Esophageal cancer: challenges, concerns, and recommendations for management amidst the COVID-19 pandemic

Tania Triantafylloua, Michael T. Olsonb, Dimitrios Theodoroua, Georgios Zografosa, Saurabh Singhalc

Hippocration General Hospital of Athens, National and Kapodistrian University of Athens, Athens, Greece; University of Arizona College of Medicine – Phoenix Campus, Phoenix, AZ, USA; Indraprastha Apollo Hospital, New Delhi, India

aDepartment of Surgery, Hippocration General Hospital of Athens, National and Kapodistrian University of Athens, Athens, Greece (Tania Triantafyllou, Dimitrios Theodorou, Georgios Zografos); bDepartment of Surgery, University of Arizona College of Medicine – Phoenix Campus, Phoenix, AZ, USA (Michael T. Olson); cDepartment of GI Surgery and Liver Transplantation, Indraprastha Apollo Hospital, New Delhi, India (Saurabh Singhal)

Correspondence to: Dr. Tania Triantafyllou, MD, Department of Surgery, Hippocration General Hospital of Athens, National and Kapodistrian University of Athens, Athens, Greece, Vas. Sofias Avenue 114, 11527 Athens, Greece, e-mail:
Received 2 April 2020; accepted 17 May 2020; published online 22 June 2020
© 2020 Hellenic Society of Gastroenterology


Since December 2019, the outbreak of coronavirus disease 2019 (COVID-19) has rapidly spread worldwide, raising great concern, particularly in immunosuppressed cancer patients. The pandemic situation remains extremely dynamic, which necessitates proactive management decisions from oncologists and oncologic surgeons in effort to mitigate the risk of both SARS-CoV-2 infection and cancer metastasis. Esophageal cancer, in particular, is one of the deadliest types of malignancy worldwide, reflecting both aggressive biology and a lack of adequate treatment. Several challenges and concerns regarding the management of esophageal cancer have been raised in light of the ongoing viral pandemic. The primary aim of this review is to summarize the salient evidence for recommendations and optimal treatment strategies for patients with esophageal cancer amidst the COVID-19 pandemic.

Keywords: COVID-19, coronavirus, SARS-CoV-2, esophageal cancer, esophagectomy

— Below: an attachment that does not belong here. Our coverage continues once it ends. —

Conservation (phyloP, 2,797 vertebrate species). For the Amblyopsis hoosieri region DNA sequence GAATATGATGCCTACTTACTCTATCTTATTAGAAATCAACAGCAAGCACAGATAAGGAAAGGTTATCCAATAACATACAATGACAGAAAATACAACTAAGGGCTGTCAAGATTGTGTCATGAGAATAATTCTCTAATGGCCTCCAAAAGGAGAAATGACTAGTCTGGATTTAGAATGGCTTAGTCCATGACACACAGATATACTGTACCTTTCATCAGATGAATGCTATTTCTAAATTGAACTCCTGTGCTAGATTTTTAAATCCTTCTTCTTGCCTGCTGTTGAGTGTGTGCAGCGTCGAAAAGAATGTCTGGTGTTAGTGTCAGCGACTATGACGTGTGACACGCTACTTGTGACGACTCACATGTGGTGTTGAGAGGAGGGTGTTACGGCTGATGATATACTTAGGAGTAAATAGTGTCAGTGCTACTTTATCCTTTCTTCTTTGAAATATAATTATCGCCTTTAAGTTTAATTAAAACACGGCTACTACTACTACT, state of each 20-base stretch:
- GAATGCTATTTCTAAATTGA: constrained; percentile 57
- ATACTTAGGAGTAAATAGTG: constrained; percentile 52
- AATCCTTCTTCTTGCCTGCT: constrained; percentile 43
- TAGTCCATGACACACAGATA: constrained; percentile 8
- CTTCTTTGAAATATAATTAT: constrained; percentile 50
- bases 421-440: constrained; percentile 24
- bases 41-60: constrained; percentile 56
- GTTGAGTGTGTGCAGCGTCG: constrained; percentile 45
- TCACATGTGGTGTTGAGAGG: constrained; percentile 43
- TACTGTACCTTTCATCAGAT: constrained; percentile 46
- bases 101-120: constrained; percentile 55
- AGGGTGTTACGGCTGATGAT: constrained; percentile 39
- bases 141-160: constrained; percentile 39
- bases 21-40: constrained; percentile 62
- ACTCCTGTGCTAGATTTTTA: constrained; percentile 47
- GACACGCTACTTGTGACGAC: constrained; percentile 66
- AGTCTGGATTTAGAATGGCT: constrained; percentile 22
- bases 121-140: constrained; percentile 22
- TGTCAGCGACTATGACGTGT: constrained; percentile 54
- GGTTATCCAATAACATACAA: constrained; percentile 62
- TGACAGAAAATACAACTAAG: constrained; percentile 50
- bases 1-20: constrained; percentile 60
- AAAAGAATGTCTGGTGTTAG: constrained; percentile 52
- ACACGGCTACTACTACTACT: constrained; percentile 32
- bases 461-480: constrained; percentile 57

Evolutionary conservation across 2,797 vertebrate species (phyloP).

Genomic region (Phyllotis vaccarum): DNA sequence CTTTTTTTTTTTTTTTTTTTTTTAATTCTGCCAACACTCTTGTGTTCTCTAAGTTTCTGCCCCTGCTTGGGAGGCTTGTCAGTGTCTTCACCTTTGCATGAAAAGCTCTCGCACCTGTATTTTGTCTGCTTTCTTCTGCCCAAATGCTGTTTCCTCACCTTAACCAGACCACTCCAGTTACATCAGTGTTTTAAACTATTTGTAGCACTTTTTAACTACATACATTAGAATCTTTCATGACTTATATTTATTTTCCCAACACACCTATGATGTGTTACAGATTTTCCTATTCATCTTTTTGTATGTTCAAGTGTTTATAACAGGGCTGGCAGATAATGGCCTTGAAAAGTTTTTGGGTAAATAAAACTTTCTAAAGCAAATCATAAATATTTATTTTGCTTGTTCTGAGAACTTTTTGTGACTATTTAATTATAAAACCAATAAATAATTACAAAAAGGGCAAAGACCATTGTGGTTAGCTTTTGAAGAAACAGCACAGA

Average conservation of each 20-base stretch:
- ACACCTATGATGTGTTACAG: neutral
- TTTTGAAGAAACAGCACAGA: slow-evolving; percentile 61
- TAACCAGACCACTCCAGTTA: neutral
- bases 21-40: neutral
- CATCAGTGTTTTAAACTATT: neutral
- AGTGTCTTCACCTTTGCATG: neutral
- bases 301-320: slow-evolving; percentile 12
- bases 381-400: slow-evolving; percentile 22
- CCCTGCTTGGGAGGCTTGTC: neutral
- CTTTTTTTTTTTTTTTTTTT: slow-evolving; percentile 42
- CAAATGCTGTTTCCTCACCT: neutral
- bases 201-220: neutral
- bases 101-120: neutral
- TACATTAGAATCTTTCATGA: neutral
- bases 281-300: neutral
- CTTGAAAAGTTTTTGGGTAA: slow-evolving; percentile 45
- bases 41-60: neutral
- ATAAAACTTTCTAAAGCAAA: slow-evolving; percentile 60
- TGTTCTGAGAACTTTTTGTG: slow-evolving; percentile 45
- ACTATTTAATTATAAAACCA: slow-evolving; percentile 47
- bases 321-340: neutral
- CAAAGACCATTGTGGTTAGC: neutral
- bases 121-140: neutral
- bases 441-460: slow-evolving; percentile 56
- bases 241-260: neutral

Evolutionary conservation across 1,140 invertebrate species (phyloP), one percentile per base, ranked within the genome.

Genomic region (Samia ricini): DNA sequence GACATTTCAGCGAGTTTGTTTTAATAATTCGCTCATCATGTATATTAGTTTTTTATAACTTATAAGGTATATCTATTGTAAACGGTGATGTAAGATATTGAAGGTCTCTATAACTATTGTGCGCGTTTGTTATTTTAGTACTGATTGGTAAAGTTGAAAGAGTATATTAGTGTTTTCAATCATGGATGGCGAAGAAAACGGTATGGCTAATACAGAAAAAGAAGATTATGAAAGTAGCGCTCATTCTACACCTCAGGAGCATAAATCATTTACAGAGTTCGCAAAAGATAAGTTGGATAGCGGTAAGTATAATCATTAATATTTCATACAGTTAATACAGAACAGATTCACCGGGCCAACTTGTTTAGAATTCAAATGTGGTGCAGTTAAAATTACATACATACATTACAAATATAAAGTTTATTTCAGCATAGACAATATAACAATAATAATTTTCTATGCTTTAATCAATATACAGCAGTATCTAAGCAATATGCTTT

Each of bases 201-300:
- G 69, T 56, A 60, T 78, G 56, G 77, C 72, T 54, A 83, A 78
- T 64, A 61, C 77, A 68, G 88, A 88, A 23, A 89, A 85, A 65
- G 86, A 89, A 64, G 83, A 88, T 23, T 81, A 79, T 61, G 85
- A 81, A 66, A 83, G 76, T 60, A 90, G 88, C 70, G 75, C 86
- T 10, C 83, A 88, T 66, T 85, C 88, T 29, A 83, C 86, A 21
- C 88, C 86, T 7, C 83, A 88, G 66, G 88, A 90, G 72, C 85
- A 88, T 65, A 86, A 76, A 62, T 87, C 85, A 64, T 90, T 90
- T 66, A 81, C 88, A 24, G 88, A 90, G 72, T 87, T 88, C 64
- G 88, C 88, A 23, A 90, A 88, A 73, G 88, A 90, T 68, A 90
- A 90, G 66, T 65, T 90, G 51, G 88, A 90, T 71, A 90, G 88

Ann Gastroenterol 2020; 33 (5): 453-458


An acute respiratory disease caused by a novel coronavirus (SARS-CoV-2), coronavirus disease 2019 (COVID-19) has gripped the world in a pandemic and challenged global culture, economy and healthcare infrastructure. The outbreak of COVID-19 initially developed in the city of Wuhan, Hubei, province of China, in early December 2019 [1]. Molecular techniques and unbiased DNA sequencing led to the discovery of SARS-CoV-2, indicating a novel betacoronavirus belonging to the Sarbecovirus subgenus of the Coronaviridae family [1]. According to the most recently reported data by international authorities on June 1, 2020, COVID-19 has been confirmed in more than 6 million cases globally, spreading at a rapid rate, with little indication of slowing despite best efforts to mitigate transmission. This seventh member of the family of coronaviruses has presently resulted in the deaths of more than 370,000 patients worldwide. The prodromal symptoms are non-specific and mainly include fever, dry cough and malaise, while the advanced clinical syndrome is characterized by severe pneumonia [2]. Its clinicopathologic characteristics mimic the other well-known coronavirus strains, SARS-CoV originating from China, and MERS-CoV from Saudi Arabia, both related to a fatal illness [3,4]. Beyond evidence-based supportive care, the cornerstone in the management of severe respiratory viral infections, no coronavirus antiviral medications or vaccines of proven efficacy have been established for treatment [5]. COVID-19 continues to raise considerable challenges worldwide, and it has been pronounced a Public Health Emergency of International Concern by the World Health Organization (WHO).